My Lords, I am grateful to the noble Baroness for her support for these measures. I will try to answer the three or four questions that she put to me, starting with the easiest on the provision of a Treasury grant. The provision in the estimates does not mean that it will be drawn down. Indeed, this year the provision is being made only as a precaution. The 5% provision is equivalent to £5 billion in the case of the GB National Insurance Fund, and £134 million in the case of the Northern Ireland fund. A Treasury grant was last paid into the National Insurance Fund in 2015-16. We do not anticipate a payment being made in the current year because the reserves in the fund seem at the moment to be adequate.
I turn to the question posed by the noble Baroness, Lady Sherlock, about the savings from the uprating freeze. I hope I can provide some helpful information. When we legislated for the four-year uprating freeze in the Welfare Reform and Work Act, we published an impact assessment of those rates included in the four-year uprating freeze. Both Houses debated the clauses and passed the Bill, which received Royal Assent in March last year. At Budget 2016, which was the last fiscal event before the change came into effect, the freeze was expected to save £3.5 billion in 2020-21 to help to deal with the underlying deficit. However, neither the Government nor the OBR has re-costed the freeze. The uprating freeze has already been implemented and is subsumed within the welfare spending forecast. I hope that gives the noble Baroness the information that she asked for.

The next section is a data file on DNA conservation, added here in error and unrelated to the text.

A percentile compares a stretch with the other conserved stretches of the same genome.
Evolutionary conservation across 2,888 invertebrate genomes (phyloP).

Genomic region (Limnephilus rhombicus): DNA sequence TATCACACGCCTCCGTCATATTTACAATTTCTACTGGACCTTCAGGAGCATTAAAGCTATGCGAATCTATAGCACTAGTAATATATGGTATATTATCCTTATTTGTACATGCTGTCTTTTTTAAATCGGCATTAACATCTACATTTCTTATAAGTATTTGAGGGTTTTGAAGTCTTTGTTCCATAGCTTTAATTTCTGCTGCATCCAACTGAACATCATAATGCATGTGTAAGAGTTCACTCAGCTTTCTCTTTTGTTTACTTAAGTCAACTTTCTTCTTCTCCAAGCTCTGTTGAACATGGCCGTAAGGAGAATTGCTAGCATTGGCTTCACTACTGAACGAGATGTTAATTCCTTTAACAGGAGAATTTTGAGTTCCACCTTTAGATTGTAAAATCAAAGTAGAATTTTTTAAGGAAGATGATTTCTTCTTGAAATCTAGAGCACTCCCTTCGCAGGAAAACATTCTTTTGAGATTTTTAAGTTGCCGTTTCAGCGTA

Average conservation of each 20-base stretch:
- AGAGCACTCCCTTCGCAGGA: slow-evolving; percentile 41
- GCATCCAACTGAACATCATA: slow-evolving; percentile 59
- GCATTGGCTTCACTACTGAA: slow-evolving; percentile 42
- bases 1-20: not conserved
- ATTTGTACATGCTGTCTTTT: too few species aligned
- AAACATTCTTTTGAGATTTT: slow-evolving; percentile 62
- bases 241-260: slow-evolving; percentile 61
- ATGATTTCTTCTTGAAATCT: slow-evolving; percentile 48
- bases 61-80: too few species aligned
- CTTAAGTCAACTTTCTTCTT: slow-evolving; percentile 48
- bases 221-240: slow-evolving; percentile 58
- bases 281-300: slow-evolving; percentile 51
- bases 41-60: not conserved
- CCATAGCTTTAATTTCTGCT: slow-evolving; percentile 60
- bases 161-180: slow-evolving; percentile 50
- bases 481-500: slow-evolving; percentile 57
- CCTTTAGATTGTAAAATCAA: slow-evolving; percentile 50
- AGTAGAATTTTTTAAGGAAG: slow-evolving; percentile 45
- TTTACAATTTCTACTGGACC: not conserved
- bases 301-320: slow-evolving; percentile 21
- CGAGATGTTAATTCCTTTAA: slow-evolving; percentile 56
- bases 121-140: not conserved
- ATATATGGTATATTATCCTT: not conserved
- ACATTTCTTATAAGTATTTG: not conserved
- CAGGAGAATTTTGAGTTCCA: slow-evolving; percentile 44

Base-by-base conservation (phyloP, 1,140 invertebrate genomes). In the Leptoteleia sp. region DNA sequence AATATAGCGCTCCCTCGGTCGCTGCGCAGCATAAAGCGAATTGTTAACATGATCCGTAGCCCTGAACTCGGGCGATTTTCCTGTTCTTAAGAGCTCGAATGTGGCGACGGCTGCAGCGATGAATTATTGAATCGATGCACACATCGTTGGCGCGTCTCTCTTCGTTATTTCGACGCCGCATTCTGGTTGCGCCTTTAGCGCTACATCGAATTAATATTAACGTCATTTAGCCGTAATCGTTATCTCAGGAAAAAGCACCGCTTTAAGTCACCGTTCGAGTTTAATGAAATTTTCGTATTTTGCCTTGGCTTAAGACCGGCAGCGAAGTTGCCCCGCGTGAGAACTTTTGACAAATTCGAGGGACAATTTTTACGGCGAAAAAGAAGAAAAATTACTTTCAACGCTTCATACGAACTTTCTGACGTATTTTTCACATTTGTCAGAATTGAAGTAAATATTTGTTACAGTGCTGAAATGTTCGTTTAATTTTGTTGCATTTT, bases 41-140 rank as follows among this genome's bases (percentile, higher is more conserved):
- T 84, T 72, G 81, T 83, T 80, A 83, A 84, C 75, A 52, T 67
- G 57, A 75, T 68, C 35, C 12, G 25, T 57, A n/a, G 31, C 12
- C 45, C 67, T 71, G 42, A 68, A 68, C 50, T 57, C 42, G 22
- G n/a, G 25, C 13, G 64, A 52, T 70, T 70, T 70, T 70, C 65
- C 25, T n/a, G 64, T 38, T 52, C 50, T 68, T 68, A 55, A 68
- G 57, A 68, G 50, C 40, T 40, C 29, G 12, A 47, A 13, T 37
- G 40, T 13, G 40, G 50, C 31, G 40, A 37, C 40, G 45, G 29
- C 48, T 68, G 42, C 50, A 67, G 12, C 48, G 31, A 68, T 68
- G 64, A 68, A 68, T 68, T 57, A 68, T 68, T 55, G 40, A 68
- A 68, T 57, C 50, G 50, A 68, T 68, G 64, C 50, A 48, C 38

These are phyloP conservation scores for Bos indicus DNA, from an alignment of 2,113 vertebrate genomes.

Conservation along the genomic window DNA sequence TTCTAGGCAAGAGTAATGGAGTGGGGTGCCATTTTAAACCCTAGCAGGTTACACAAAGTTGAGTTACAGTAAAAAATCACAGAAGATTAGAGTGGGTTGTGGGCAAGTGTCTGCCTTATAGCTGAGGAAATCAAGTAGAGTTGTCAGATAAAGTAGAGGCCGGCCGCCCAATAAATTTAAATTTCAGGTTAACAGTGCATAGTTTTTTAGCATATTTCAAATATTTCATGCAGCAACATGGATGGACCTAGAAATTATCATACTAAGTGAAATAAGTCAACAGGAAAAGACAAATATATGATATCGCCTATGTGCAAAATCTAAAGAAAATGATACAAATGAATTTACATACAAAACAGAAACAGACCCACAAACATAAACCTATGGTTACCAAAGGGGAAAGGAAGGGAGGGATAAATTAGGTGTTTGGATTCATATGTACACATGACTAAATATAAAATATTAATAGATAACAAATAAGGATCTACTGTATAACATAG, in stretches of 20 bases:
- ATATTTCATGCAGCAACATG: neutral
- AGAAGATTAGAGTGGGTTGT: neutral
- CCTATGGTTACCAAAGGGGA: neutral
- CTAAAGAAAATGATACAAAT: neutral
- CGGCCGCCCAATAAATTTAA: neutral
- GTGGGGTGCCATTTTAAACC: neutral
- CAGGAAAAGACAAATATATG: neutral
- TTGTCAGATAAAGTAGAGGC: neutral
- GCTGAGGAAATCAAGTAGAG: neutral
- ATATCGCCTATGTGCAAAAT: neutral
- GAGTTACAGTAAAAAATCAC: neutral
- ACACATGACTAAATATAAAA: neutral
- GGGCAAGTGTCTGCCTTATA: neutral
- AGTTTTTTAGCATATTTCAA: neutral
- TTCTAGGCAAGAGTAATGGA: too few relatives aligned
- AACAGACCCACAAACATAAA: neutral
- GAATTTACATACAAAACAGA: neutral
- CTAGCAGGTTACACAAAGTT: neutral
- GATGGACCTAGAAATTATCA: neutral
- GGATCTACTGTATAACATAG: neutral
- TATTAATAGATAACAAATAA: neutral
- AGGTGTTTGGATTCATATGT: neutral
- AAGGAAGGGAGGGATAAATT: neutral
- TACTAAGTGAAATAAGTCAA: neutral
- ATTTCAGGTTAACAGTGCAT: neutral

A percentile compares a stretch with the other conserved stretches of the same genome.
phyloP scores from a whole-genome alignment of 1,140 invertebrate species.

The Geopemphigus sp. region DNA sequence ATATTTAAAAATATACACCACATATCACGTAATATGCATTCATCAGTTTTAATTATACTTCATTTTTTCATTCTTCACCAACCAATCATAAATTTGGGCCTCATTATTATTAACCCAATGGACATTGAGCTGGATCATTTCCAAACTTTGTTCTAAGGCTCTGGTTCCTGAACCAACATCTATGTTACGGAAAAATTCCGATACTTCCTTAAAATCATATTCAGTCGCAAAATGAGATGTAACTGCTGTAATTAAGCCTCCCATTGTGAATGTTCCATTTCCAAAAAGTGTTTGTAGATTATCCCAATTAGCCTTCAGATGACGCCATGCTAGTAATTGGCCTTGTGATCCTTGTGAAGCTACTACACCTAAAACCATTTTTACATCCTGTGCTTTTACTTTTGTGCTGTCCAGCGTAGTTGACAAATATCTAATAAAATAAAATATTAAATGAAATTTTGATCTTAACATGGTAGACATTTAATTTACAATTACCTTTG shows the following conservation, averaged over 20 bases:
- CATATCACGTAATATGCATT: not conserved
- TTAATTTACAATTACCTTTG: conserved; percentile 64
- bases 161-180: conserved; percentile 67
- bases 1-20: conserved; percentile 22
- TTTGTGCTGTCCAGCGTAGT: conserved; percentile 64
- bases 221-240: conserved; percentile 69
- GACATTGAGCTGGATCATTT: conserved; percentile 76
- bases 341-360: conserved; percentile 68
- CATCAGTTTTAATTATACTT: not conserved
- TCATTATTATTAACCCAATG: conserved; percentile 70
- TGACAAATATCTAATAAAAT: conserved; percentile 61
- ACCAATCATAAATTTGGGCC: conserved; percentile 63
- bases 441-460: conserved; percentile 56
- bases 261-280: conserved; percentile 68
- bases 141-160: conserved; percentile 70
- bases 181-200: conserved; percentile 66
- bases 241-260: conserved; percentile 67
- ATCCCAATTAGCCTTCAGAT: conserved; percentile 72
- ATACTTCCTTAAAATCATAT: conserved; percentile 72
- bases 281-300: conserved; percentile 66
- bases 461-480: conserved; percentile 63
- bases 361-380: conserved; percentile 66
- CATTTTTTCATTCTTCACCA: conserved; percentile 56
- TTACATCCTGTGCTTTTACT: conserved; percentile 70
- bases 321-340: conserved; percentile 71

On the report by the Resolution Foundation and the impact on household incomes and distribution, we considered the impact of the four-year uprating freeze when we announced the policy in the July 2015 Budget. The background was that we found that the majority of working-age benefits and tax credits had grown faster than earnings since 2008. As part of our commitment to make work pay, we introduced the four-year uprating freeze to reverse that trend of benefits rising faster than earnings. We introduced the uprating freeze alongside other measures to support work incentives such as the national living wage, and we exempted elements of benefits and tax credits that related to the additional cost of disability and care, in recognition of the additional costs that these claimants face. Indeed, the regulations today increase those elements of tax credits in line with prices.